Elected officials from coastal states took disparate views over the Trump administration’s proposal to open more than 90% of the U.S. Outer Continental Shelf (OCS) to oil and natural gas exploration, which garnered more than 630,000 public comments.

Most of the comments appeared to be in opposition to the draft proposed program (DPP) for the OCS Oil and Gas Leasing Program for 2019-2024, which the Department of Interior’s (DOI) Bureau of Ocean Energy Management unveiled earlier this year.

Early indications show that, in general, officials from the Atlantic and Pacific coasts, Democrats and environmental groups oppose the proposal, while Gulf Coast states, Republicans and supporters of the oil and gas industry support the move. It also appeared that attorneys general (AG) for 12 states could sue to block any changes to the OCS program.

The original proposal included 47 potential lease sales in 25 of 26 planning areas, with 19 sales offshore Alaska, seven in the Pacific Region, 12 in the Gulf of Mexico (GOM), and nine in the Atlantic Region.

However, after meeting with Florida Gov. Rick Scott after the DPP was issued, DOI Secretary Ryan Zinke scratched offshore Florida from consideration, citing opposition to the plan. That exemption didn’t go unnoticed by lawmakers and officials from a dozen other states, many of whom submitted some of the 633,887 public comments DOI received, according to the website regulations.gov.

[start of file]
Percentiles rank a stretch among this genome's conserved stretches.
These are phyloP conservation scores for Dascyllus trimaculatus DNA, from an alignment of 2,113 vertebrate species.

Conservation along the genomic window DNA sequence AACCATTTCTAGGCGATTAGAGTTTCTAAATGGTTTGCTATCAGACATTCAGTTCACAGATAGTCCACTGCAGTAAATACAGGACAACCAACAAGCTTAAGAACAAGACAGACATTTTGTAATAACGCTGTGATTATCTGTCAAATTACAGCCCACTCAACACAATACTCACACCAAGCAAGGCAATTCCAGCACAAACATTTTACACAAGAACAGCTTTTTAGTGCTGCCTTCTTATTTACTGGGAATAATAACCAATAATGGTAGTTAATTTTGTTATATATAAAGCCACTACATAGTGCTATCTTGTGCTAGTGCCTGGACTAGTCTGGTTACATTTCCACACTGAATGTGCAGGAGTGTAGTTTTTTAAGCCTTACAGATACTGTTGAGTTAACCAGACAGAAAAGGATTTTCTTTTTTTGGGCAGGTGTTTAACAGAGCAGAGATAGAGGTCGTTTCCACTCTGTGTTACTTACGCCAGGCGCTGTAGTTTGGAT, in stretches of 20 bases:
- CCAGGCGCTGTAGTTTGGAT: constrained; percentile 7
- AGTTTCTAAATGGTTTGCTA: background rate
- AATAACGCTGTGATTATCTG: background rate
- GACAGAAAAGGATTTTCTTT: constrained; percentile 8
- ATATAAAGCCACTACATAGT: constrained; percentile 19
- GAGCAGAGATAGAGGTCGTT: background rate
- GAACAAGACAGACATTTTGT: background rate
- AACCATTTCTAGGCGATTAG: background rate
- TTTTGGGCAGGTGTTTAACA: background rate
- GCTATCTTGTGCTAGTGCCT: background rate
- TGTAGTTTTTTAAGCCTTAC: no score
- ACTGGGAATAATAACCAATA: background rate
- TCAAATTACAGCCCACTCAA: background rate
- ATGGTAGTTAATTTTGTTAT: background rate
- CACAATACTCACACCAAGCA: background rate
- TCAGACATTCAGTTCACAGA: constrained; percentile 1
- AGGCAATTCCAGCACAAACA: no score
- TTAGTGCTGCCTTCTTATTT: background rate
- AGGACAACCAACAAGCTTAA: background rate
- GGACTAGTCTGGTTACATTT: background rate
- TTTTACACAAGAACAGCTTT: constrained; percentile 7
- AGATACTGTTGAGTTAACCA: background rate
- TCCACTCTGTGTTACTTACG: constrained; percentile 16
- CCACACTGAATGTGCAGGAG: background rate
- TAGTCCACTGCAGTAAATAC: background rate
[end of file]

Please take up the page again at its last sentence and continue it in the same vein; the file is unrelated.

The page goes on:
The AGs of California, Connecticut, Delaware, Maine, Maryland, Massachusetts, New Jersey, New York, North Carolina, Oregon, Rhode Island and Virginia told Zinke that the DPP “represents disregard for vital state interests, economies and resources.” The AGs also said the plan could imperil up to three million jobs.

“You pledged that, under your leadership, the DOI would be a ‘collaborative department’ that would ‘solve problems rather than create them,” the AGs wrote in a letter dated Feb. 1. “But the DPP fails to live up to those promises. Instead, it would create multiple problems for nearly everyone who participates in or benefits from our states’ coastal and maritime economies.

The AGs said if the DPP was not terminated, they would submit formal comments by last Friday, the final day to submit comments. “Among other things, our comments will detail the DPP’s legal insufficiencies and the many harms that it would inflict on our states,” they wrote.

After Zinke met with Scott and ultimately decided to exclude Florida from any offshore drilling, New Jersey’s entire congressional delegation sent the DOI secretary a letter inviting him to visit, with hopes that he would do likewise for the Garden State.

“Drilling off the coast of New Jersey puts [the state’s] critical economic drivers at risk, and for that reason, we strongly oppose the recently-issued draft proposed plan,” the lawmakers wrote in a letter dated Jan. 11. “Our concerns are shared by generations of New Jersey families who have lived and vacationed along our pristine shores; by fishers whose livelihoods depend on clean coastal waters; and by the small businesses that rely on tourism to earn a family wage and to create jobs.

In a separate letter, also dated Jan. 11, Sen. Maria Cantwell (D-WA), ranking member of the Senate Energy and Natural Resources Committee, said she was “troubled” by Zinke’s decision to exclude Florida from the drilling program.